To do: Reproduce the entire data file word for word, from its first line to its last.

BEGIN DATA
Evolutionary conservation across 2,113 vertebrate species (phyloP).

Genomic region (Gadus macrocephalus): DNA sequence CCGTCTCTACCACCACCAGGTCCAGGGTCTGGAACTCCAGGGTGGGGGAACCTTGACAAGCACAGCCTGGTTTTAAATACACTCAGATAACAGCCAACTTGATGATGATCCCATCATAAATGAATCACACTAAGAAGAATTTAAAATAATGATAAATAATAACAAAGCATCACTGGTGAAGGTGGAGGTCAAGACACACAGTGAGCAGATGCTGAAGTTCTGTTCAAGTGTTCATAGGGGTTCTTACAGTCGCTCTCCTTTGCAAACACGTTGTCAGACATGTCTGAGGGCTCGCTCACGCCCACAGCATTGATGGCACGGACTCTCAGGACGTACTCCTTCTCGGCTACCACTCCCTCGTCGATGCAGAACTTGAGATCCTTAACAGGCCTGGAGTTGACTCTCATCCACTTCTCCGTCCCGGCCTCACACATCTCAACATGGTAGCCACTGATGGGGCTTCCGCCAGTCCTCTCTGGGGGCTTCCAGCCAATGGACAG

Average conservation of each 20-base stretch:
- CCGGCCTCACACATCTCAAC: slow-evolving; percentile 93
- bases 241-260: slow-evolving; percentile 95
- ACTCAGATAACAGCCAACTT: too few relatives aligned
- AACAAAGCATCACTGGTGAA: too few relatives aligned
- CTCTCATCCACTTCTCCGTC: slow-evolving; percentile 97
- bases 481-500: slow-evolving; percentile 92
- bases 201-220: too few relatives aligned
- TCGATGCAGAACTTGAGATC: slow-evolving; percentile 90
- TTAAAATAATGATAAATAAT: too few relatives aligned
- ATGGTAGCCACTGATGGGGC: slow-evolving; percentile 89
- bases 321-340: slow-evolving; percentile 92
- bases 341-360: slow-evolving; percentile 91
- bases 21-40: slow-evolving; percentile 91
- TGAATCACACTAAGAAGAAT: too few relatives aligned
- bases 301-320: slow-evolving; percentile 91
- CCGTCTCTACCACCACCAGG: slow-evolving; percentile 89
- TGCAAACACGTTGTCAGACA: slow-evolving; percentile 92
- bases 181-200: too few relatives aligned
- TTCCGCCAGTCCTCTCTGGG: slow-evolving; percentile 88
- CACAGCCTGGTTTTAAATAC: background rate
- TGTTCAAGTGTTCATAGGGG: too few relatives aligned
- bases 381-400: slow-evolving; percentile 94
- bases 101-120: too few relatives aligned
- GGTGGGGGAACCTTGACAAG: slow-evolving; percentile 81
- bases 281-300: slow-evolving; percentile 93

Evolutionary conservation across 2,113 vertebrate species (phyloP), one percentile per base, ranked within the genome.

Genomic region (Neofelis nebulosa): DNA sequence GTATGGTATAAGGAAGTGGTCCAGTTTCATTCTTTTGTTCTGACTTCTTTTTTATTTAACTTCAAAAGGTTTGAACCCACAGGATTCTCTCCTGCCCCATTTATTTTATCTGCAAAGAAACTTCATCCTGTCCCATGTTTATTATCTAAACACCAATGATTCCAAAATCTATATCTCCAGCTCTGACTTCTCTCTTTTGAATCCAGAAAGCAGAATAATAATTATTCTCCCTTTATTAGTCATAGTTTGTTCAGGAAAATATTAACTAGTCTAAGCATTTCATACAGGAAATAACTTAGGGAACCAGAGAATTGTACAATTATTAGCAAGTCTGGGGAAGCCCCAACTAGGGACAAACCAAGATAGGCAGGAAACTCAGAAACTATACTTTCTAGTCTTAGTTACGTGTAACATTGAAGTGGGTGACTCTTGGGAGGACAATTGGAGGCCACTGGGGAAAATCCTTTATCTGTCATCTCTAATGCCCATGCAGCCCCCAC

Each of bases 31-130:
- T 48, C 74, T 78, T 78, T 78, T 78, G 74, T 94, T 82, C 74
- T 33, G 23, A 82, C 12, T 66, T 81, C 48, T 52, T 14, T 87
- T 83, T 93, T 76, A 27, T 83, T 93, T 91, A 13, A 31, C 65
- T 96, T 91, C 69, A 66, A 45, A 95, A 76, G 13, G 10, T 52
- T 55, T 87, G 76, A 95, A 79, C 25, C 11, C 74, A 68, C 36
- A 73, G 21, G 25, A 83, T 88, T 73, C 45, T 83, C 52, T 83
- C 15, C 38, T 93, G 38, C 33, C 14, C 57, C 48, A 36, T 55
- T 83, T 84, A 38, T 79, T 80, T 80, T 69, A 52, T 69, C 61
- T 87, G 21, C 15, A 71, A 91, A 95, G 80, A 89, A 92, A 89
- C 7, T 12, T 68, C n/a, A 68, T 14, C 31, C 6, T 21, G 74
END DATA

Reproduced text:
Evolutionary conservation across 2,113 vertebrate species (phyloP).

Genomic region (Gadus macrocephalus): DNA sequence CCGTCTCTACCACCACCAGGTCCAGGGTCTGGAACTCCAGGGTGGGGGAACCTTGACAAGCACAGCCTGGTTTTAAATACACTCAGATAACAGCCAACTTGATGATGATCCCATCATAAATGAATCACACTAAGAAGAATTTAAAATAATGATAAATAATAACAAAGCATCACTGGTGAAGGTGGAGGTCAAGACACACAGTGAGCAGATGCTGAAGTTCTGTTCAAGTGTTCATAGGGGTTCTTACAGTCGCTCTCCTTTGCAAACACGTTGTCAGACATGTCTGAGGGCTCGCTCACGCCCACAGCATTGATGGCACGGACTCTCAGGACGTACTCCTTCTCGGCTACCACTCCCTCGTCGATGCAGAACTTGAGATCCTTAACAGGCCTGGAGTTGACTCTCATCCACTTCTCCGTCCCGGCCTCACACATCTCAACATGGTAGCCACTGATGGGGCTTCCGCCAGTCCTCTCTGGGGGCTTCCAGCCAATGGACAG

Average conservation of each 20-base stretch:
- CCGGCCTCACACATCTCAAC: slow-evolving; percentile 93
- bases 241-260: slow-evolving; percentile 95
- ACTCAGATAACAGCCAACTT: too few relatives aligned
- AACAAAGCATCACTGGTGAA: too few relatives aligned
- CTCTCATCCACTTCTCCGTC: slow-evolving; percentile 97
- bases 481-500: slow-evolving; percentile 92
- bases 201-220: too few relatives aligned
- TCGATGCAGAACTTGAGATC: slow-evolving; percentile 90
- TTAAAATAATGATAAATAAT: too few relatives aligned
- ATGGTAGCCACTGATGGGGC: slow-evolving; percentile 89
- bases 321-340: slow-evolving; percentile 92
- bases 341-360: slow-evolving; percentile 91
- bases 21-40: slow-evolving; percentile 91
- TGAATCACACTAAGAAGAAT: too few relatives aligned
- bases 301-320: slow-evolving; percentile 91
- CCGTCTCTACCACCACCAGG: slow-evolving; percentile 89
- TGCAAACACGTTGTCAGACA: slow-evolving; percentile 92
- bases 181-200: too few relatives aligned
- TTCCGCCAGTCCTCTCTGGG: slow-evolving; percentile 88
- CACAGCCTGGTTTTAAATAC: background rate
- TGTTCAAGTGTTCATAGGGG: too few relatives aligned
- bases 381-400: slow-evolving; percentile 94
- bases 101-120: too few relatives aligned
- GGTGGGGGAACCTTGACAAG: slow-evolving; percentile 81
- bases 281-300: slow-evolving; percentile 93

Evolutionary conservation across 2,113 vertebrate species (phyloP), one percentile per base, ranked within the genome.

Genomic region (Neofelis nebulosa): DNA sequence GTATGGTATAAGGAAGTGGTCCAGTTTCATTCTTTTGTTCTGACTTCTTTTTTATTTAACTTCAAAAGGTTTGAACCCACAGGATTCTCTCCTGCCCCATTTATTTTATCTGCAAAGAAACTTCATCCTGTCCCATGTTTATTATCTAAACACCAATGATTCCAAAATCTATATCTCCAGCTCTGACTTCTCTCTTTTGAATCCAGAAAGCAGAATAATAATTATTCTCCCTTTATTAGTCATAGTTTGTTCAGGAAAATATTAACTAGTCTAAGCATTTCATACAGGAAATAACTTAGGGAACCAGAGAATTGTACAATTATTAGCAAGTCTGGGGAAGCCCCAACTAGGGACAAACCAAGATAGGCAGGAAACTCAGAAACTATACTTTCTAGTCTTAGTTACGTGTAACATTGAAGTGGGTGACTCTTGGGAGGACAATTGGAGGCCACTGGGGAAAATCCTTTATCTGTCATCTCTAATGCCCATGCAGCCCCCAC

Each of bases 31-130:
- T 48, C 74, T 78, T 78, T 78, T 78, G 74, T 94, T 82, C 74
- T 33, G 23, A 82, C 12, T 66, T 81, C 48, T 52, T 14, T 87
- T 83, T 93, T 76, A 27, T 83, T 93, T 91, A 13, A 31, C 65
- T 96, T 91, C 69, A 66, A 45, A 95, A 76, G 13, G 10, T 52
- T 55, T 87, G 76, A 95, A 79, C 25, C 11, C 74, A 68, C 36
- A 73, G 21, G 25, A 83, T 88, T 73, C 45, T 83, C 52, T 83
- C 15, C 38, T 93, G 38, C 33, C 14, C 57, C 48, A 36, T 55
- T 83, T 84, A 38, T 79, T 80, T 80, T 69, A 52, T 69, C 61
- T 87, G 21, C 15, A 71, A 91, A 95, G 80, A 89, A 92, A 89
- C 7, T 12, T 68, C n/a, A 68, T 14, C 31, C 6, T 21, G 74